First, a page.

As the population trends indicate, more people are moving to urban areas. Much of what attracts new law school graduates to urban areas is the lifestyle which it provides. Urban areas provide entertainment and the arts, dating opportunities for single people, job opportunities for spouses of recent graduates, and a higher income for those that find jobs. Instead of focusing on recruiting recent graduates for the rural programs, more focus should be spent on incentivizing people who want to live in rural areas to attend law school.

Because most law school graduates are in their 20s, urban life may seem more appealing to them, and it may be harder to incentivize that group to settle into rural life. In addition to the programs for young attorneys, some effort should be made to attract older and more experienced attorneys to rural areas. Attorneys with families who want a better life/work balance or a desire to raise their children away from the city, or older attorneys who are tired of working for bigger firms might just need a little nudge to make the move. Loan repayment might be helpful for some, while some sort of tax break might be the right incentive for an older attorney to set up a practice in a rural area. We should strive to not only attract young attorneys, but to attract experienced attorneys to rural areas to ensure that the rural population has access to experienced attorneys for both the short and the long term.

For more in depth information on this topic, see Law Stretched Thin: Access to Justice in Rural America, and Access to Justice in Rural Arkansas.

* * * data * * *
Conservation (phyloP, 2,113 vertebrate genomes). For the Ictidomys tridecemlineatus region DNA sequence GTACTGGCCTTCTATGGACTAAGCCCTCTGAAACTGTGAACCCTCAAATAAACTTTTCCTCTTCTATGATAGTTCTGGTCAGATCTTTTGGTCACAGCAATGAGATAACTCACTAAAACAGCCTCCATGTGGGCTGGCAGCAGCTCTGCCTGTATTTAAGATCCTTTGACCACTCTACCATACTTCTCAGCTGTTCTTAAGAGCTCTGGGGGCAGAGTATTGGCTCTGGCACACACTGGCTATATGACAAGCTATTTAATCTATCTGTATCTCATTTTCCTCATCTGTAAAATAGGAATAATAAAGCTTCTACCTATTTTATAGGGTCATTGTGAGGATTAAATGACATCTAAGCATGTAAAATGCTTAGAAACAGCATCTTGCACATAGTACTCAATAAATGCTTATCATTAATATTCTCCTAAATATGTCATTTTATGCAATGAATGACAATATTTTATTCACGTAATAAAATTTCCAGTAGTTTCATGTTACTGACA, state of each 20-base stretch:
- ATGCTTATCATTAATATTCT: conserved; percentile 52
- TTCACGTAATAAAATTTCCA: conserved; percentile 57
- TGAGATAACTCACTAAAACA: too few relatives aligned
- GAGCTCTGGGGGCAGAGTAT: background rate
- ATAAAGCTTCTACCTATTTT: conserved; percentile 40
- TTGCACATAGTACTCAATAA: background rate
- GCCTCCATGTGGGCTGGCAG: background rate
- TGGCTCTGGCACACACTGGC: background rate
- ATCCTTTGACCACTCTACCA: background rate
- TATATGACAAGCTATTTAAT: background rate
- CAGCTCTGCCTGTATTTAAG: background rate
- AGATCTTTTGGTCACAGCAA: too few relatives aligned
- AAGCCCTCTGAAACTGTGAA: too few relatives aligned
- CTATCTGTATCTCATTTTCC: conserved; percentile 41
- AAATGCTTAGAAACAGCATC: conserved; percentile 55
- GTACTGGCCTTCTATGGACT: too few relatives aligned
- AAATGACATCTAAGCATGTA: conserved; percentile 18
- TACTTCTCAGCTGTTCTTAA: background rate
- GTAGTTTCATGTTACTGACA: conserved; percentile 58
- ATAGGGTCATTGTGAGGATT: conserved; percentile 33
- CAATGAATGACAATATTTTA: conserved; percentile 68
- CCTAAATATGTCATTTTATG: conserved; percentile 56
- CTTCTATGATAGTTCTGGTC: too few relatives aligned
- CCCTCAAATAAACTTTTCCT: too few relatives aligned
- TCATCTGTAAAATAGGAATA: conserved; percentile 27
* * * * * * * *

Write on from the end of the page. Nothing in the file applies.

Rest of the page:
For more blog posts on this topic, see here, here, here, and here.  For a post about the lack of rural lawyers in Japan, see here.   For a discussion of how Skype and similar technologies can help with the rural lawyer shortage, see here.

2 comments:

Daniel Quinley said...

I am struck by the level of effort expended by some states to attract attorneys to their rural areas (South Dakota, Arkansas). Is there any value in establishing something akin to "Teach for America" for rural lawyers? And if such a program were to work--what incentives should they use? Student loan forgiveness (perhaps, a percentage of the loan for each year the attorney practices in a rural area? A flat rate?). Usually, I am a fan of states taking care of their internal challenges, but the lack of rural lawyers seems to be more than a regional problem.

Tangential to that, is that anything that can be learned from the American Indian experience? Reservations, and the expansion of law onto reservations, is extremely complicated, and hasn't been incredibly successful in delivering legal aid to those who need it. Are there other, mostly rural countries, that we can look to for ideas? Or is this problem so under the radar and marginalized, and let's face, lacking in the glamour of urban poverty, that the states or Federal government will be forced to innovate?

Dakota Sinclair said...

I agree with Dan that the level of effort is striking. It appears that in some states there are efforts to makeup for the lack of attorneys. I agree that incentives help but I think the hidden issue is that will lead to continuing the cycle of gentrification and widening the gap between the have and have-nots.

Perhaps schools should be focused on recruiting rural students who are unlikely to leave their roots, such as middle aged mothers or fathers, to work part-time in the areas. It isn't a solid fix but it would help to alleviate some of the problem.

Another fix would be for states to offer to pay for attorneys from urban centers to drive out for a week at a time to stay in rural areas, handle the problems, then return home. If doesn't bind a lawyer to a specific place, but it helps bring talent in.